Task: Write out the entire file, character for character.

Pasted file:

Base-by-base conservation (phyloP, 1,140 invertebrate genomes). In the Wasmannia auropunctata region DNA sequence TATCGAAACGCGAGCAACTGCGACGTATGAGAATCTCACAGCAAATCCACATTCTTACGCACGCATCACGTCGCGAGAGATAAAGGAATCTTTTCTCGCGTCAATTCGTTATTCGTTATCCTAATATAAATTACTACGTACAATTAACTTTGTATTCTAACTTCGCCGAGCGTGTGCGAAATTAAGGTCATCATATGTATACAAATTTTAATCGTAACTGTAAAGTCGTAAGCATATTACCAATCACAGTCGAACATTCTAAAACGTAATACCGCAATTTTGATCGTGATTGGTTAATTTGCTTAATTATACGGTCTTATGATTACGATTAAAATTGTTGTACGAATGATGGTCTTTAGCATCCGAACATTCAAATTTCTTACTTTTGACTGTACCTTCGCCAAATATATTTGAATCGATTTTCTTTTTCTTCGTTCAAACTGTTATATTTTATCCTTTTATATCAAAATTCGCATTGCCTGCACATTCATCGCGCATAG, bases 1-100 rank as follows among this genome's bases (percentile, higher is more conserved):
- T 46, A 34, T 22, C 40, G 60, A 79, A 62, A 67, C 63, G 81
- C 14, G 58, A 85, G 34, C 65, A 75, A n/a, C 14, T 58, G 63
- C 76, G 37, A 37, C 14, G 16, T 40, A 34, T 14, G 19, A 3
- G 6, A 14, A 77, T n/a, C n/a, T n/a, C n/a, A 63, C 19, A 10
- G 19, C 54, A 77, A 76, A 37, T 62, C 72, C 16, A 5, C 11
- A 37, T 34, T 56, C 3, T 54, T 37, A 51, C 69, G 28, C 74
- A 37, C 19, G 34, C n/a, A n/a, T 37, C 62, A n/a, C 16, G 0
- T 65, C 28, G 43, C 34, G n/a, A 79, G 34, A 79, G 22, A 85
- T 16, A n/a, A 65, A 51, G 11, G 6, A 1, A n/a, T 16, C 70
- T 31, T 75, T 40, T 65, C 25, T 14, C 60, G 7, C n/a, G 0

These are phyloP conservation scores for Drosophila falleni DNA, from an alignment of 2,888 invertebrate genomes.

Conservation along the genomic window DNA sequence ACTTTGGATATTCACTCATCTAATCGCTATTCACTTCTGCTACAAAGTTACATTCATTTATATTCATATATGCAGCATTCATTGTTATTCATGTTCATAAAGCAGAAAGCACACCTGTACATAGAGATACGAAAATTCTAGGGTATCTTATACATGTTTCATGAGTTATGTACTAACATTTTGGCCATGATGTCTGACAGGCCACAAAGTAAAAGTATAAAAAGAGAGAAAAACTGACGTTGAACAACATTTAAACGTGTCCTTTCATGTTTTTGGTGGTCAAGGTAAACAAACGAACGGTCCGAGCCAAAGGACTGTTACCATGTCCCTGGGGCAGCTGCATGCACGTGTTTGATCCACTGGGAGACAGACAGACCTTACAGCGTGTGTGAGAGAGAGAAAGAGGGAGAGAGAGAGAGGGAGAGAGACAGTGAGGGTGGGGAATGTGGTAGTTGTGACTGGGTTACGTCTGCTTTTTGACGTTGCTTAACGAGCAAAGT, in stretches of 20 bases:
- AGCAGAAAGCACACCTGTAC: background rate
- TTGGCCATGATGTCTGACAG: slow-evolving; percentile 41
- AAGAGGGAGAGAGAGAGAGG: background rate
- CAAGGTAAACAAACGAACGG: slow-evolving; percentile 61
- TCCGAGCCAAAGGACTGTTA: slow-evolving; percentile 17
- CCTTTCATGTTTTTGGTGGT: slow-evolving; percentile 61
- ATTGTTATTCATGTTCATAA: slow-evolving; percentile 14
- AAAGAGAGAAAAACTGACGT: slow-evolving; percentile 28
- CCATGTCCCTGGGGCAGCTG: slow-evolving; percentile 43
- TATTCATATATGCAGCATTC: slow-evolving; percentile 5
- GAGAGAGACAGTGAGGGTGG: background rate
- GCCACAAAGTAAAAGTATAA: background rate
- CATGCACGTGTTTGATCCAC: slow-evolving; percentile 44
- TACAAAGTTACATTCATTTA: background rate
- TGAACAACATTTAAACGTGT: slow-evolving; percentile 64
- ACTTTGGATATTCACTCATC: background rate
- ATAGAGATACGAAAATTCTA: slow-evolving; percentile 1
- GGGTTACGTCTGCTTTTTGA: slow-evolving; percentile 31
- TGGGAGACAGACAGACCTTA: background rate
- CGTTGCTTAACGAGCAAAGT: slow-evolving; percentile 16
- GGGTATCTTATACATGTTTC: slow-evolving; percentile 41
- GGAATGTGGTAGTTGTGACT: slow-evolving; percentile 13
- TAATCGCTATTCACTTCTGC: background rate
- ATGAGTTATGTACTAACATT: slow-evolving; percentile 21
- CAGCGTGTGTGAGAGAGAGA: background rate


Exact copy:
Base-by-base conservation (phyloP, 1,140 invertebrate genomes). In the Wasmannia auropunctata region DNA sequence TATCGAAACGCGAGCAACTGCGACGTATGAGAATCTCACAGCAAATCCACATTCTTACGCACGCATCACGTCGCGAGAGATAAAGGAATCTTTTCTCGCGTCAATTCGTTATTCGTTATCCTAATATAAATTACTACGTACAATTAACTTTGTATTCTAACTTCGCCGAGCGTGTGCGAAATTAAGGTCATCATATGTATACAAATTTTAATCGTAACTGTAAAGTCGTAAGCATATTACCAATCACAGTCGAACATTCTAAAACGTAATACCGCAATTTTGATCGTGATTGGTTAATTTGCTTAATTATACGGTCTTATGATTACGATTAAAATTGTTGTACGAATGATGGTCTTTAGCATCCGAACATTCAAATTTCTTACTTTTGACTGTACCTTCGCCAAATATATTTGAATCGATTTTCTTTTTCTTCGTTCAAACTGTTATATTTTATCCTTTTATATCAAAATTCGCATTGCCTGCACATTCATCGCGCATAG, bases 1-100 rank as follows among this genome's bases (percentile, higher is more conserved):
- T 46, A 34, T 22, C 40, G 60, A 79, A 62, A 67, C 63, G 81
- C 14, G 58, A 85, G 34, C 65, A 75, A n/a, C 14, T 58, G 63
- C 76, G 37, A 37, C 14, G 16, T 40, A 34, T 14, G 19, A 3
- G 6, A 14, A 77, T n/a, C n/a, T n/a, C n/a, A 63, C 19, A 10
- G 19, C 54, A 77, A 76, A 37, T 62, C 72, C 16, A 5, C 11
- A 37, T 34, T 56, C 3, T 54, T 37, A 51, C 69, G 28, C 74
- A 37, C 19, G 34, C n/a, A n/a, T 37, C 62, A n/a, C 16, G 0
- T 65, C 28, G 43, C 34, G n/a, A 79, G 34, A 79, G 22, A 85
- T 16, A n/a, A 65, A 51, G 11, G 6, A 1, A n/a, T 16, C 70
- T 31, T 75, T 40, T 65, C 25, T 14, C 60, G 7, C n/a, G 0

These are phyloP conservation scores for Drosophila falleni DNA, from an alignment of 2,888 invertebrate genomes.

Conservation along the genomic window DNA sequence ACTTTGGATATTCACTCATCTAATCGCTATTCACTTCTGCTACAAAGTTACATTCATTTATATTCATATATGCAGCATTCATTGTTATTCATGTTCATAAAGCAGAAAGCACACCTGTACATAGAGATACGAAAATTCTAGGGTATCTTATACATGTTTCATGAGTTATGTACTAACATTTTGGCCATGATGTCTGACAGGCCACAAAGTAAAAGTATAAAAAGAGAGAAAAACTGACGTTGAACAACATTTAAACGTGTCCTTTCATGTTTTTGGTGGTCAAGGTAAACAAACGAACGGTCCGAGCCAAAGGACTGTTACCATGTCCCTGGGGCAGCTGCATGCACGTGTTTGATCCACTGGGAGACAGACAGACCTTACAGCGTGTGTGAGAGAGAGAAAGAGGGAGAGAGAGAGAGGGAGAGAGACAGTGAGGGTGGGGAATGTGGTAGTTGTGACTGGGTTACGTCTGCTTTTTGACGTTGCTTAACGAGCAAAGT, in stretches of 20 bases:
- AGCAGAAAGCACACCTGTAC: background rate
- TTGGCCATGATGTCTGACAG: slow-evolving; percentile 41
- AAGAGGGAGAGAGAGAGAGG: background rate
- CAAGGTAAACAAACGAACGG: slow-evolving; percentile 61
- TCCGAGCCAAAGGACTGTTA: slow-evolving; percentile 17
- CCTTTCATGTTTTTGGTGGT: slow-evolving; percentile 61
- ATTGTTATTCATGTTCATAA: slow-evolving; percentile 14
- AAAGAGAGAAAAACTGACGT: slow-evolving; percentile 28
- CCATGTCCCTGGGGCAGCTG: slow-evolving; percentile 43
- TATTCATATATGCAGCATTC: slow-evolving; percentile 5
- GAGAGAGACAGTGAGGGTGG: background rate
- GCCACAAAGTAAAAGTATAA: background rate
- CATGCACGTGTTTGATCCAC: slow-evolving; percentile 44
- TACAAAGTTACATTCATTTA: background rate
- TGAACAACATTTAAACGTGT: slow-evolving; percentile 64
- ACTTTGGATATTCACTCATC: background rate
- ATAGAGATACGAAAATTCTA: slow-evolving; percentile 1
- GGGTTACGTCTGCTTTTTGA: slow-evolving; percentile 31
- TGGGAGACAGACAGACCTTA: background rate
- CGTTGCTTAACGAGCAAAGT: slow-evolving; percentile 16
- GGGTATCTTATACATGTTTC: slow-evolving; percentile 41
- GGAATGTGGTAGTTGTGACT: slow-evolving; percentile 13
- TAATCGCTATTCACTTCTGC: background rate
- ATGAGTTATGTACTAACATT: slow-evolving; percentile 21
- CAGCGTGTGTGAGAGAGAGA: background rate